If you think naming a law after a “career criminal”, you fail to understand that even career criminals belong to families that love them, that labels do not always accurately describe the victims of “legal” violence. The reasons for naming a law after someone has more to do with ending the practice that wronged/murdered someone than who they may be perceived to be. The issue is the freedom for police to kill or harm with impunity, more than it is the perceived “value” (or devalue) of a person. Naming a law after George Floyd does not change the fact that George Floyd was himself a victim of unust police practices. If it makes a dead hero of him, there is a huge family out there that morns their loss and for some strange reason would rather have their lost brother, son, father, friend, co-worker alive, not a hero.

      1. SByrd, you have serious issues! First of all, there is no such thing as white privilege. My parents came from another country and I grew up dirt poor. My father was a disabled veteran but managed to get a college degree from Rutgers U, without speaking English. We all became successful with hard work and got college degrees. We didn’t have the benefit of the Civil Rights Act, Title VII, Affirmative Action, Civil Service job quotas, points on college applications for minorities and more. I don’t feel guilty for being white. We obey the law and cooperate with police when pulled over or given a lawful order. George Floyd didn’t and ended up dead because of his ingestion of drugs and by not cooperating with police. He was no stellar individual and his family has my sympathy, but they should not name this Act after him.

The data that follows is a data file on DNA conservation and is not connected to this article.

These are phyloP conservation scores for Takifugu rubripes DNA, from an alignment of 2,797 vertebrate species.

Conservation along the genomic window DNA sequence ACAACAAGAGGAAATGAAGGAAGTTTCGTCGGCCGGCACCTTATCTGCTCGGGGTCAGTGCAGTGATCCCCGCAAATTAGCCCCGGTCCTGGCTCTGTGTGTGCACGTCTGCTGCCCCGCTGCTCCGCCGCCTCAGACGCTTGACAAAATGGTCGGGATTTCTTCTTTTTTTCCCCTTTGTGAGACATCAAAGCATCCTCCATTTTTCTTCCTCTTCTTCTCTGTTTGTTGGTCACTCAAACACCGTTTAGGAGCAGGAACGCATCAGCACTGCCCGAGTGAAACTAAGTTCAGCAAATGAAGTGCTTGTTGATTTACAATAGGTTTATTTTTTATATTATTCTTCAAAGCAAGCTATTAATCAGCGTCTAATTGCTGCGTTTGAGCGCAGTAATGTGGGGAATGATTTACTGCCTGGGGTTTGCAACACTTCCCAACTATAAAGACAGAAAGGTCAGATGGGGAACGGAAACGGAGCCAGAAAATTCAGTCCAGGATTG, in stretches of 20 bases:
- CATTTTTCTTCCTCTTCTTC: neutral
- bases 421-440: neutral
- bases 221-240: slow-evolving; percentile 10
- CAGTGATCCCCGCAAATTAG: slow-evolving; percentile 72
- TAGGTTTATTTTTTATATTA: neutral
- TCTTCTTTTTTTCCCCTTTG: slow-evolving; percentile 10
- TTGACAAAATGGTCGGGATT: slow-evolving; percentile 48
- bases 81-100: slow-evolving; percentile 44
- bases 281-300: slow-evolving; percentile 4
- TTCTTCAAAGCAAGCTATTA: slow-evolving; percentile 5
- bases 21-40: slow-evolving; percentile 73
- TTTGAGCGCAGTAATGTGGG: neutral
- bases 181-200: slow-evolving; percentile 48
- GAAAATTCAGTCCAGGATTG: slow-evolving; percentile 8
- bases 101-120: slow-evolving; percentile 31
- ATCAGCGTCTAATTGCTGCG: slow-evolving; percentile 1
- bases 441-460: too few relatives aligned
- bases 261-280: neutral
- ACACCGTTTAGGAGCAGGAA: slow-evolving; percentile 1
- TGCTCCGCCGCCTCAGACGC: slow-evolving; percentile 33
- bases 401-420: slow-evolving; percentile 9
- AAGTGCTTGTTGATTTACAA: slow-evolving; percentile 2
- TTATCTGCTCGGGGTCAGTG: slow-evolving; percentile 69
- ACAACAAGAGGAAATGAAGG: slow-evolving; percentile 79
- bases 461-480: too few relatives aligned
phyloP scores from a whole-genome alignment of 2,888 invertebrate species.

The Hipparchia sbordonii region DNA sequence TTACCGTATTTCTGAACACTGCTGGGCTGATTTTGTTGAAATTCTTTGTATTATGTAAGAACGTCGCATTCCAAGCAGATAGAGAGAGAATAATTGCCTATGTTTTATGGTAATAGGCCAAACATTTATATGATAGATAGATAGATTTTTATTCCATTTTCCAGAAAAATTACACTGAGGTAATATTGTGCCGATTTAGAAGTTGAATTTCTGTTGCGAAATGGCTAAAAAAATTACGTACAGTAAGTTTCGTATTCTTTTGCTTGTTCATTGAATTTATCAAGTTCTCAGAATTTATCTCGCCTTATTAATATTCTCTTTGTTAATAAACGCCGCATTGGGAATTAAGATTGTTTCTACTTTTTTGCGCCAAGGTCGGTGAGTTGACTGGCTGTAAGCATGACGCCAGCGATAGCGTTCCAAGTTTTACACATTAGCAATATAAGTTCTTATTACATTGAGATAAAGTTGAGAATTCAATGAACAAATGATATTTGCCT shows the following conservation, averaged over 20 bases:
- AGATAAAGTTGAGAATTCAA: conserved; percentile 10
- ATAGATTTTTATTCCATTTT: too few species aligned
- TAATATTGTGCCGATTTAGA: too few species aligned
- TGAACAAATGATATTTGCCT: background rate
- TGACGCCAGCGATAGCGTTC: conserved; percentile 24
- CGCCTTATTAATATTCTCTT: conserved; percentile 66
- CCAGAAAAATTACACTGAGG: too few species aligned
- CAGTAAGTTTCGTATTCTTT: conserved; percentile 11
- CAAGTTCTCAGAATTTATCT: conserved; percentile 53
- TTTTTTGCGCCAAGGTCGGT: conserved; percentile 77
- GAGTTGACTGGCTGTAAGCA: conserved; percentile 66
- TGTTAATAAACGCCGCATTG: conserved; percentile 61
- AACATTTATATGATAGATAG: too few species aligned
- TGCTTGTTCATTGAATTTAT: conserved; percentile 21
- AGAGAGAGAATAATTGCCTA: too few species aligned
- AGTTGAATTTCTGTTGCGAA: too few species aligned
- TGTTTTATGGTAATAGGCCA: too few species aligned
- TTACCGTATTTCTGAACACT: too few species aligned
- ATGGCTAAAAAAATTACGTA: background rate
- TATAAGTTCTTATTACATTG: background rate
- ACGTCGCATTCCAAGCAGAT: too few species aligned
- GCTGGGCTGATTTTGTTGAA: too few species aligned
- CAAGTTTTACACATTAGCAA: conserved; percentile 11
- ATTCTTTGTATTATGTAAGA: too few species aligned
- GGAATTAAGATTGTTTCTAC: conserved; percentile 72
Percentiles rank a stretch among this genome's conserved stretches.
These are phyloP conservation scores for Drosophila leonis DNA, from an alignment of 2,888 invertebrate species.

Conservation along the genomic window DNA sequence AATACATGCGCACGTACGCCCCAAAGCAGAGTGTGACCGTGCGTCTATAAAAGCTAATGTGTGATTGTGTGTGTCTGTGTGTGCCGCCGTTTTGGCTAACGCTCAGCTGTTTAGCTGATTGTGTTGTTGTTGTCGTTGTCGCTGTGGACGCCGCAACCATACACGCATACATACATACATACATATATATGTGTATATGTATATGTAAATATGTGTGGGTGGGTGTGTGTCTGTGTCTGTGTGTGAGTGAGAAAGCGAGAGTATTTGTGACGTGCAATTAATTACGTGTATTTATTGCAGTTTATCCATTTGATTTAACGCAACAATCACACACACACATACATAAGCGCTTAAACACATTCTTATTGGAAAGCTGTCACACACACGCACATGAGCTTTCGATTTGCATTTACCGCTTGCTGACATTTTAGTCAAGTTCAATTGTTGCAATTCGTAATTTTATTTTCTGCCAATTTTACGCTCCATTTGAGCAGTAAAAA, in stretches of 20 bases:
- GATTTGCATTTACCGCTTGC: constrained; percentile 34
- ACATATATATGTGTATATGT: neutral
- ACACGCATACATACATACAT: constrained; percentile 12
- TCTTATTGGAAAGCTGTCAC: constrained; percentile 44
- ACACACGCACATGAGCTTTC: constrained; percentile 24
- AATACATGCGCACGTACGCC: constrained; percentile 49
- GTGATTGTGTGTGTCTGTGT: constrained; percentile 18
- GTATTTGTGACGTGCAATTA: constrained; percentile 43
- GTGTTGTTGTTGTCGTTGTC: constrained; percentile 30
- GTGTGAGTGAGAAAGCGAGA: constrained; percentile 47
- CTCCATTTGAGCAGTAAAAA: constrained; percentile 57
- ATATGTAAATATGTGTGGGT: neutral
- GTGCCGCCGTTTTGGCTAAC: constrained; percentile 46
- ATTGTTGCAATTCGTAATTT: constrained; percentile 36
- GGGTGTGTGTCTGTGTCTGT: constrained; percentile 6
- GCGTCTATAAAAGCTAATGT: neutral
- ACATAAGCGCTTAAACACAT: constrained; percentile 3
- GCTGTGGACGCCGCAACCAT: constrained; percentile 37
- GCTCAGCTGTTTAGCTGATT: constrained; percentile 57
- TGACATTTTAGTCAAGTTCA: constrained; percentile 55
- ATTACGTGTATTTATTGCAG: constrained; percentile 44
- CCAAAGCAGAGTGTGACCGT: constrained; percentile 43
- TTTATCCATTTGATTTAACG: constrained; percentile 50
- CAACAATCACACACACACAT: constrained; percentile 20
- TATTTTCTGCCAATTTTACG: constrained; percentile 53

7. Definitely agree. Emergency funding is needed to address a variety of immediate needs: equipping students and educators for remote teaching and learning via the E-Rate program, paid sick leave, ameliorating hunger and homelessness, and state and local aid to avoid laying off educators, firefighters, and other essential public servants. Additionally, public school buildings are in need of significant renovation and repairs to improve indoor air quality, and provide adequate connectivity for digital learning.

  8. Rebuild our public school not the private sector. Make education the piece that unites allAmericans equally!